Instead of capping the size of banks or downright eliminating gigantic financial institutions, how about culling the small fry? It’s a question almost no one is asking. While small banks aren’t interconnected and complex the way a JPMorgan Chase is, they’re still dangerous.
There are numerous reasons why small financial institutions trouble me. Five years after the banking crisis, small thrifts and community banks are still failing, and many are close to collapse. They require close monitoring by federal regulators and have lost plenty of money for the U.S. government. And they have also been fertile ground for banking executives’ malfeasance.
Still, they pop up every banking cycle as the lending business booms and investors jump into financial services with the approval of Washington.
On Wednesday, Problem Bank List noted that at first quarter’s end almost 9 percent of all U.S. banks were still on the Federal Deposit Insurance Corp.’s troubled bank list. The list has 612 banks, representing $213 billion of assets. That’s an average of $348 million in assets per bank. Although the FDIC does not release the names of the banks, “it is safe to say that no large banks are on the [list],” said Problem Bank List in a post.
The FDIC closed four banks in the first quarter and nine in the second. (Fifty-five were “absorbed” by other banks.) The dollar amounts are relatively small: the largest failure in the year-to-date was on April 26, when $317 billion-asset Douglas County Bank of Douglasville, Ga., was sold to another Georgia bank through FDIC receivership.
Though relatively small, these failures aren’t cost-free. The Douglas County intervention and sale means a loss to the FDIC deposit insurance fund of $86.4 million. And, to get the buyer to bite, the FDIC had to share in any future losses on $159 million of Douglas County’s loans. Those agreements often run for eight to 10 years depending on the type of loan. (The FDIC maintains that it saves money by not having to sell the assets into the market immediately, where buyers would want steep discounts.)
As a paper by Goldman Sachs’ Global Markets Institute pointed out this week, data shows that on a per-dollar-of-deposit basis, “realized losses from FDIC interventions” have been considerably higher at small banks. During 2006 to 2011, banks with between $160 million and $370 million of assets caused the FDIC to lose 31 cents on a dollar of deposits, while failures at banks above $50 billion produced no losses. Banks below $80 million in assets (yes, there are some) lost 37 cents on a dollar of deposits for the FDIC.
What’s more, a total of more than 400 banks with assets below $50 billion have yet to repay some or all of the government bailout they received through the Troubled Asset Relief Program. The government has gotten $14 billion in total and half of the bill is still outstanding. “The government has written off a further $3 billion to these small banks entirely,” according to Goldman. In addition, of the 330 that exited TARP, 40 percent did so by using funds from other government programs to do so, specifically one set up to stimulate small-business lending.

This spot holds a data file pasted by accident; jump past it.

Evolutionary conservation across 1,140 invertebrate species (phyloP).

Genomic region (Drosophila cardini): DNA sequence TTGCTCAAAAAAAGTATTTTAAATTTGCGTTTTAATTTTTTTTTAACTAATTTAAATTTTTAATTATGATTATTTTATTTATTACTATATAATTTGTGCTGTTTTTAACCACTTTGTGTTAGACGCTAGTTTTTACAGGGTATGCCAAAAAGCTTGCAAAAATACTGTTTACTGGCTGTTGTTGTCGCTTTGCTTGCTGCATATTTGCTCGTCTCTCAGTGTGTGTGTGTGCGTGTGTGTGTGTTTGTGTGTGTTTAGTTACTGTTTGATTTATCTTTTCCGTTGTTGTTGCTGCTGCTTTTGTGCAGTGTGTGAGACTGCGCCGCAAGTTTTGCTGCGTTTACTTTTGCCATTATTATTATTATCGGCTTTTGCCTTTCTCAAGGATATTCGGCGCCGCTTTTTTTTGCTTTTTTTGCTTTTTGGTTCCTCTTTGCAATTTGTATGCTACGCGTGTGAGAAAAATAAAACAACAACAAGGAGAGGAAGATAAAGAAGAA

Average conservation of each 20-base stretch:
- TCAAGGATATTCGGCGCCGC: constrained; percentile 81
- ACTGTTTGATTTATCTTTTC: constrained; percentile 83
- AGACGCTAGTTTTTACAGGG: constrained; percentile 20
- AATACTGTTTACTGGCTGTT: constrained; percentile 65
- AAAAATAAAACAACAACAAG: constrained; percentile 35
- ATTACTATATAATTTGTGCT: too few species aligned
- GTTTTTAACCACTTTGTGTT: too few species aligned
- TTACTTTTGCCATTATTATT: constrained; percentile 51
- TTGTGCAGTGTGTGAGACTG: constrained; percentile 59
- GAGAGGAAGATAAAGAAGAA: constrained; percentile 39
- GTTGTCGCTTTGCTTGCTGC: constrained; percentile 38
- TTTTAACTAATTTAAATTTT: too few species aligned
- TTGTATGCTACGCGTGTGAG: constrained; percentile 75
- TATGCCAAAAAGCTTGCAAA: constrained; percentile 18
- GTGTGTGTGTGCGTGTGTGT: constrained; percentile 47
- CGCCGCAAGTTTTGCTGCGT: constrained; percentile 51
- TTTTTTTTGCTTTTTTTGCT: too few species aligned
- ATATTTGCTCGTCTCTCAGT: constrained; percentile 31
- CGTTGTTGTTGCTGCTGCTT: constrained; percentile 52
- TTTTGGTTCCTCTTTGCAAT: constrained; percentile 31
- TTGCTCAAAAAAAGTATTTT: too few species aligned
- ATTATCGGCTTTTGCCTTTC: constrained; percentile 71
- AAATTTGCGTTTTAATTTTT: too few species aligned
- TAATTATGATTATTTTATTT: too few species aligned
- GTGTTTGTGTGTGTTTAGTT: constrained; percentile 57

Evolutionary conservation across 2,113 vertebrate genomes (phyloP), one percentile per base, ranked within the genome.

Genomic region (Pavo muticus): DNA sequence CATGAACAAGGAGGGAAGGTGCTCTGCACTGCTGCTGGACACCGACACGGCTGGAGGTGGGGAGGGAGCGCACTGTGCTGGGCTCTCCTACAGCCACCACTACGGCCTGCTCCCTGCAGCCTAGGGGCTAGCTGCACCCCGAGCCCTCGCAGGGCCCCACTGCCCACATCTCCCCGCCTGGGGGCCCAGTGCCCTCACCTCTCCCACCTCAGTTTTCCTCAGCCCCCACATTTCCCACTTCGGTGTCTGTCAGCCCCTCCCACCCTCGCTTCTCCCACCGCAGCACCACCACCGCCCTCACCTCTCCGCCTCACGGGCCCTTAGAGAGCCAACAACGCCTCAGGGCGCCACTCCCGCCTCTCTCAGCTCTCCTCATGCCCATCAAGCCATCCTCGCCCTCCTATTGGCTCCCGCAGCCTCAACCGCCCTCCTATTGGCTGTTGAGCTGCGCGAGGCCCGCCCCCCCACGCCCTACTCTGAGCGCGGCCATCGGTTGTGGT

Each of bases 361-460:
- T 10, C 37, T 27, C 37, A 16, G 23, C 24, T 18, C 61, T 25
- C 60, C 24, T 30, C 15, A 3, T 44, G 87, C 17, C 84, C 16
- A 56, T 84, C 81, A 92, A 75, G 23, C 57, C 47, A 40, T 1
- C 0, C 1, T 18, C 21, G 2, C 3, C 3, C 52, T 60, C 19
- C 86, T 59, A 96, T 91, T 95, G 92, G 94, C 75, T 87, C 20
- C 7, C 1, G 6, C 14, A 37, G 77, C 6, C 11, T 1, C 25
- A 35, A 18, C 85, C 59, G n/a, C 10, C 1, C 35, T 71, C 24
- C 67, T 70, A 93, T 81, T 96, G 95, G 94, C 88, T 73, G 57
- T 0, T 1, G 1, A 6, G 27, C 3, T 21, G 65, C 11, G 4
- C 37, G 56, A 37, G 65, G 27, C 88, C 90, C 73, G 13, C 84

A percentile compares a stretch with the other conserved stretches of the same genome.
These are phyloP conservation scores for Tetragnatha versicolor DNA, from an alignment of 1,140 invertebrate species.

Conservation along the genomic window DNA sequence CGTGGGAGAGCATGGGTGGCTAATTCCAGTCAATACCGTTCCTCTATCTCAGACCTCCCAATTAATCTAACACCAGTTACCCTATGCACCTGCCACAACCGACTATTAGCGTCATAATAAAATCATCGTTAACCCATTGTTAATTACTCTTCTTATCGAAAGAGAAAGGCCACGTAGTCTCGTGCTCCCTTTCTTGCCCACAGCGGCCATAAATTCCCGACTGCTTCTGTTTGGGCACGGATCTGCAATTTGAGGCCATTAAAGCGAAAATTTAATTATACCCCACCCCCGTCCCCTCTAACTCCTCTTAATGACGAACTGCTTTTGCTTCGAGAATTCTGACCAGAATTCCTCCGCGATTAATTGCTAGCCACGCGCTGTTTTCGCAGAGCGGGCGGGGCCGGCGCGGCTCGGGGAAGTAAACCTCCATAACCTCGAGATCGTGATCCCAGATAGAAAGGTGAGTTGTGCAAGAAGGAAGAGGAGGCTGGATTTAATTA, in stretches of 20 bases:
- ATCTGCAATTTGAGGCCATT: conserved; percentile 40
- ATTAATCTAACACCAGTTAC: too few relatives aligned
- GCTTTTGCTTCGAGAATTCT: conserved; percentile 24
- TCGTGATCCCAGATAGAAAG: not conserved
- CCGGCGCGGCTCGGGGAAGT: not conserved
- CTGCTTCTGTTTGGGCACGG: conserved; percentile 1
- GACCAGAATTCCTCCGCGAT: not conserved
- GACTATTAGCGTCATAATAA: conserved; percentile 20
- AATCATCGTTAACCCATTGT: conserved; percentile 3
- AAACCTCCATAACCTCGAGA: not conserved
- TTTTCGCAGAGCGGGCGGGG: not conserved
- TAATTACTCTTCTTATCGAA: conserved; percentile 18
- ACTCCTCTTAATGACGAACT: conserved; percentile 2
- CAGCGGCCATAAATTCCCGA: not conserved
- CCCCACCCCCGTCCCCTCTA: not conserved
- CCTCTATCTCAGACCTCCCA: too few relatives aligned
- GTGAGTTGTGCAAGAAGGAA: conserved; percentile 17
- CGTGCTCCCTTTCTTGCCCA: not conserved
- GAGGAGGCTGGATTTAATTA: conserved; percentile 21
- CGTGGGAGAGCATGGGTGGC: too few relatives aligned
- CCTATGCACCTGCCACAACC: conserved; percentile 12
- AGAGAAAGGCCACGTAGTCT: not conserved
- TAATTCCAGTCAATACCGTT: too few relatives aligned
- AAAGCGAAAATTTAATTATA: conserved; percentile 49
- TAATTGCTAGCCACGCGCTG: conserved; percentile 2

Goldman is not exactly an unbiased source on this issue, but its numbers stand up to scrutiny.
As to malfeasance, maybe it’s because they are easy prey, but the only executives convicted of any misdeeds related to the financial crisis have been from small banks.
Executives at the Bank of Commonwealth, a Virginia financial institution that reached $1.6 billion in assets in 2009, were found guilty of hiding the bank’s financial condition as it deteriorated and giving preferential financing to less-than-creditworthy borrowers so they could buy properties that the Bank of Commonwealth owned.
In another case, a former chief operating officer of the equipment finance arm of the Bank of Lancaster Country was sentenced to 15 years in federal prison last year for making bogus loans that led to $53 million in losses, a sale to PNC Bank and 300 lost jobs.
Small banks aren’t inherently bad. But they’re not inherently good either, as community-banking lobbying groups like to portray. Their closeness to a community can result in some pretty shady dealings.
Although often technically well-capitalized, small banks can also have shakier balance sheets. They often rely on deposits from brokerages, which chop up large-denomination deposits from other banks and sell them in small pieces. These deposits are less stable than deposits that come directly from customers’ putting funds in checking and savings accounts.
If regulators want to stabilize the U.S. banking system, part of their task will be to ensure that small banks have better sources of liquidity and stricter limits on leverage. Basel III might achieve some of this, if community banking lobbyists don’t succeed in getting the regulation watered down.
The good news is that federal regulators are discouraging the creation of new, or “de novo,” banks. In 2009, the FDIC heightened its scrutiny of newly chartered banks, and now conducts examinations yearly instead of every 18 months. It is also closely monitoring banks that have a high percentage of brokered deposits. In addition, last quarter was the seventh consecutive quarter in which no new FDIC-insured financial institutions were granted permission to operate. As American Banker reported in April, the last de novo bank approved was the $39 million Start Community Bank in New Haven, Conn.
If we want banks to be less reliant on bailouts and government intervention in a crisis, it would be fairly easy to take steps to shore up smaller financial institutions for the future. In the meantime, the FDIC will continue to broker rescues, until the last tiny troubled bank recovers, is wiped out or is absorbed. Then, when the climate is right, the spawning will take place again, and new banks will spring up in every community, until the next big banking crisis. And round and round we go.